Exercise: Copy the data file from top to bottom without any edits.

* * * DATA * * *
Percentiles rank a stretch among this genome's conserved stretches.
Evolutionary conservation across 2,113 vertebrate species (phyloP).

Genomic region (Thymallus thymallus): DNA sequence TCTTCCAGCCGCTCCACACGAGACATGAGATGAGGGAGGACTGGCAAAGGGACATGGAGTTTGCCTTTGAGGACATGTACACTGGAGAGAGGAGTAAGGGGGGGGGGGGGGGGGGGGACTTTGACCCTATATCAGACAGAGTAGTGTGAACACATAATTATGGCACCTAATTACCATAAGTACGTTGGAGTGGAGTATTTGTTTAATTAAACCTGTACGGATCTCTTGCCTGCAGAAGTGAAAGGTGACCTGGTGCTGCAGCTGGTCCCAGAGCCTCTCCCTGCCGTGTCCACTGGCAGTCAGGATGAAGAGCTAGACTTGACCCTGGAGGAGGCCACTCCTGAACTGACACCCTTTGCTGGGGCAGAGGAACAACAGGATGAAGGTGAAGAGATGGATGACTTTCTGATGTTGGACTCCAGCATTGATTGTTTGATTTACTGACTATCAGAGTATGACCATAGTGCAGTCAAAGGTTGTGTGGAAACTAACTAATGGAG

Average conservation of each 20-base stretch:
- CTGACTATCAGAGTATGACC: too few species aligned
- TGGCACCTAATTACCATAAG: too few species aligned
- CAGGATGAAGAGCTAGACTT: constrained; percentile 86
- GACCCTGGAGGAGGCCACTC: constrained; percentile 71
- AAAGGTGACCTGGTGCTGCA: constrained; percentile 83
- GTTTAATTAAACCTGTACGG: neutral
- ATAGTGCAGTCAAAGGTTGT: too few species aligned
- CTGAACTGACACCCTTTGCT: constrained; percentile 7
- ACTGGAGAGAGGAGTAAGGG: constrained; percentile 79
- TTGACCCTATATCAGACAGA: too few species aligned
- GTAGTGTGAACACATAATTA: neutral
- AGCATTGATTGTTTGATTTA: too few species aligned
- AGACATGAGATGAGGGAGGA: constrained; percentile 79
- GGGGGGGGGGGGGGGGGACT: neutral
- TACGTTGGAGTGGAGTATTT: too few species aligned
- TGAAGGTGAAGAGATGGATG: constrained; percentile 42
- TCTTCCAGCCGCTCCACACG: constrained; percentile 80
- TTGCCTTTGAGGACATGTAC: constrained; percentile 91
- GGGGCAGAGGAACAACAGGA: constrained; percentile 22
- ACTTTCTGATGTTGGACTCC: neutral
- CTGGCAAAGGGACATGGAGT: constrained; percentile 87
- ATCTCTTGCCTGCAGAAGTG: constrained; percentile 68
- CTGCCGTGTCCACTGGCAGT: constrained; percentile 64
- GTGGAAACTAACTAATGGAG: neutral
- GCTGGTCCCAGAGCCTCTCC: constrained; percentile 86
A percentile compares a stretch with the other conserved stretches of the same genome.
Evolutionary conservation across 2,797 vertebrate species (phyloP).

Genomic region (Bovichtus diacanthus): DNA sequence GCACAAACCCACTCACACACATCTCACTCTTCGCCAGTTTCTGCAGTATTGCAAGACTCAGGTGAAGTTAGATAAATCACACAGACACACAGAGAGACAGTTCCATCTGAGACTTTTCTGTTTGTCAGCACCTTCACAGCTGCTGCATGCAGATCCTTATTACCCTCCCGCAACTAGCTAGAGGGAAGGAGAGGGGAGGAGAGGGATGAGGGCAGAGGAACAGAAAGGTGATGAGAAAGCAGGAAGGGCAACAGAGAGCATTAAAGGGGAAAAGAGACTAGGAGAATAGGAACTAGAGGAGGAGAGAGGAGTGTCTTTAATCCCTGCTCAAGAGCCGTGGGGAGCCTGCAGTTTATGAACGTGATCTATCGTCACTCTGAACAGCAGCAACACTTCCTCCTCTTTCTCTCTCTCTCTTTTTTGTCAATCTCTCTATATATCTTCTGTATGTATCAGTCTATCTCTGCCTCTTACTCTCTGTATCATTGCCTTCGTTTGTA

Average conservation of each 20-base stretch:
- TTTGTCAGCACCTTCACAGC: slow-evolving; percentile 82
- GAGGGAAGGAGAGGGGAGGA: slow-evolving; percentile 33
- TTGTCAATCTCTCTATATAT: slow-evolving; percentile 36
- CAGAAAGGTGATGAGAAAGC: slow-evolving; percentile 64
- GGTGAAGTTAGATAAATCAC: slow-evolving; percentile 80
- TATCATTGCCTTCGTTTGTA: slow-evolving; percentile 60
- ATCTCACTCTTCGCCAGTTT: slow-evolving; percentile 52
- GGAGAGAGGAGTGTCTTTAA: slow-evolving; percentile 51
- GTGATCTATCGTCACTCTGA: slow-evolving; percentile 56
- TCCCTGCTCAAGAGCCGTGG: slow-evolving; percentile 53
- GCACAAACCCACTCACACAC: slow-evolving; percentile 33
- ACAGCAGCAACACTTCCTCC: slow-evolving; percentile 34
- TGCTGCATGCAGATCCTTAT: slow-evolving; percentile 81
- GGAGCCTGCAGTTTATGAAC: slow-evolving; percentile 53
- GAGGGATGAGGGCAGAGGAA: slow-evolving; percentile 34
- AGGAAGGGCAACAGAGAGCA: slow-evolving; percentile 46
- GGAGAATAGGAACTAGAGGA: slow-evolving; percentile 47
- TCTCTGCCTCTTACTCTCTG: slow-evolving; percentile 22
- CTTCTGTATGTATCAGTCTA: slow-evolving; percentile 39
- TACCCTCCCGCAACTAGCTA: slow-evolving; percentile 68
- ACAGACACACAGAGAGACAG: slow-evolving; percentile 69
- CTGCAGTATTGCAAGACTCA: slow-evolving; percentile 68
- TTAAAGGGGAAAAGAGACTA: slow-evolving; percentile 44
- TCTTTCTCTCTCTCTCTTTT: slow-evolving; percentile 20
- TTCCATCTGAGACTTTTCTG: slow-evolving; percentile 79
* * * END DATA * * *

Percentiles rank a stretch among this genome's conserved stretches.
Evolutionary conservation across 2,113 vertebrate species (phyloP).

Genomic region (Thymallus thymallus): DNA sequence TCTTCCAGCCGCTCCACACGAGACATGAGATGAGGGAGGACTGGCAAAGGGACATGGAGTTTGCCTTTGAGGACATGTACACTGGAGAGAGGAGTAAGGGGGGGGGGGGGGGGGGGGACTTTGACCCTATATCAGACAGAGTAGTGTGAACACATAATTATGGCACCTAATTACCATAAGTACGTTGGAGTGGAGTATTTGTTTAATTAAACCTGTACGGATCTCTTGCCTGCAGAAGTGAAAGGTGACCTGGTGCTGCAGCTGGTCCCAGAGCCTCTCCCTGCCGTGTCCACTGGCAGTCAGGATGAAGAGCTAGACTTGACCCTGGAGGAGGCCACTCCTGAACTGACACCCTTTGCTGGGGCAGAGGAACAACAGGATGAAGGTGAAGAGATGGATGACTTTCTGATGTTGGACTCCAGCATTGATTGTTTGATTTACTGACTATCAGAGTATGACCATAGTGCAGTCAAAGGTTGTGTGGAAACTAACTAATGGAG

Average conservation of each 20-base stretch:
- CTGACTATCAGAGTATGACC: too few species aligned
- TGGCACCTAATTACCATAAG: too few species aligned
- CAGGATGAAGAGCTAGACTT: constrained; percentile 86
- GACCCTGGAGGAGGCCACTC: constrained; percentile 71
- AAAGGTGACCTGGTGCTGCA: constrained; percentile 83
- GTTTAATTAAACCTGTACGG: neutral
- ATAGTGCAGTCAAAGGTTGT: too few species aligned
- CTGAACTGACACCCTTTGCT: constrained; percentile 7
- ACTGGAGAGAGGAGTAAGGG: constrained; percentile 79
- TTGACCCTATATCAGACAGA: too few species aligned
- GTAGTGTGAACACATAATTA: neutral
- AGCATTGATTGTTTGATTTA: too few species aligned
- AGACATGAGATGAGGGAGGA: constrained; percentile 79
- GGGGGGGGGGGGGGGGGACT: neutral
- TACGTTGGAGTGGAGTATTT: too few species aligned
- TGAAGGTGAAGAGATGGATG: constrained; percentile 42
- TCTTCCAGCCGCTCCACACG: constrained; percentile 80
- TTGCCTTTGAGGACATGTAC: constrained; percentile 91
- GGGGCAGAGGAACAACAGGA: constrained; percentile 22
- ACTTTCTGATGTTGGACTCC: neutral
- CTGGCAAAGGGACATGGAGT: constrained; percentile 87
- ATCTCTTGCCTGCAGAAGTG: constrained; percentile 68
- CTGCCGTGTCCACTGGCAGT: constrained; percentile 64
- GTGGAAACTAACTAATGGAG: neutral
- GCTGGTCCCAGAGCCTCTCC: constrained; percentile 86
A percentile compares a stretch with the other conserved stretches of the same genome.
Evolutionary conservation across 2,797 vertebrate species (phyloP).

Genomic region (Bovichtus diacanthus): DNA sequence GCACAAACCCACTCACACACATCTCACTCTTCGCCAGTTTCTGCAGTATTGCAAGACTCAGGTGAAGTTAGATAAATCACACAGACACACAGAGAGACAGTTCCATCTGAGACTTTTCTGTTTGTCAGCACCTTCACAGCTGCTGCATGCAGATCCTTATTACCCTCCCGCAACTAGCTAGAGGGAAGGAGAGGGGAGGAGAGGGATGAGGGCAGAGGAACAGAAAGGTGATGAGAAAGCAGGAAGGGCAACAGAGAGCATTAAAGGGGAAAAGAGACTAGGAGAATAGGAACTAGAGGAGGAGAGAGGAGTGTCTTTAATCCCTGCTCAAGAGCCGTGGGGAGCCTGCAGTTTATGAACGTGATCTATCGTCACTCTGAACAGCAGCAACACTTCCTCCTCTTTCTCTCTCTCTCTTTTTTGTCAATCTCTCTATATATCTTCTGTATGTATCAGTCTATCTCTGCCTCTTACTCTCTGTATCATTGCCTTCGTTTGTA

Average conservation of each 20-base stretch:
- TTTGTCAGCACCTTCACAGC: slow-evolving; percentile 82
- GAGGGAAGGAGAGGGGAGGA: slow-evolving; percentile 33
- TTGTCAATCTCTCTATATAT: slow-evolving; percentile 36
- CAGAAAGGTGATGAGAAAGC: slow-evolving; percentile 64
- GGTGAAGTTAGATAAATCAC: slow-evolving; percentile 80
- TATCATTGCCTTCGTTTGTA: slow-evolving; percentile 60
- ATCTCACTCTTCGCCAGTTT: slow-evolving; percentile 52
- GGAGAGAGGAGTGTCTTTAA: slow-evolving; percentile 51
- GTGATCTATCGTCACTCTGA: slow-evolving; percentile 56
- TCCCTGCTCAAGAGCCGTGG: slow-evolving; percentile 53
- GCACAAACCCACTCACACAC: slow-evolving; percentile 33
- ACAGCAGCAACACTTCCTCC: slow-evolving; percentile 34
- TGCTGCATGCAGATCCTTAT: slow-evolving; percentile 81
- GGAGCCTGCAGTTTATGAAC: slow-evolving; percentile 53
- GAGGGATGAGGGCAGAGGAA: slow-evolving; percentile 34
- AGGAAGGGCAACAGAGAGCA: slow-evolving; percentile 46
- GGAGAATAGGAACTAGAGGA: slow-evolving; percentile 47
- TCTCTGCCTCTTACTCTCTG: slow-evolving; percentile 22
- CTTCTGTATGTATCAGTCTA: slow-evolving; percentile 39
- TACCCTCCCGCAACTAGCTA: slow-evolving; percentile 68
- ACAGACACACAGAGAGACAG: slow-evolving; percentile 69
- CTGCAGTATTGCAAGACTCA: slow-evolving; percentile 68
- TTAAAGGGGAAAAGAGACTA: slow-evolving; percentile 44
- TCTTTCTCTCTCTCTCTTTT: slow-evolving; percentile 20
- TTCCATCTGAGACTTTTCTG: slow-evolving; percentile 79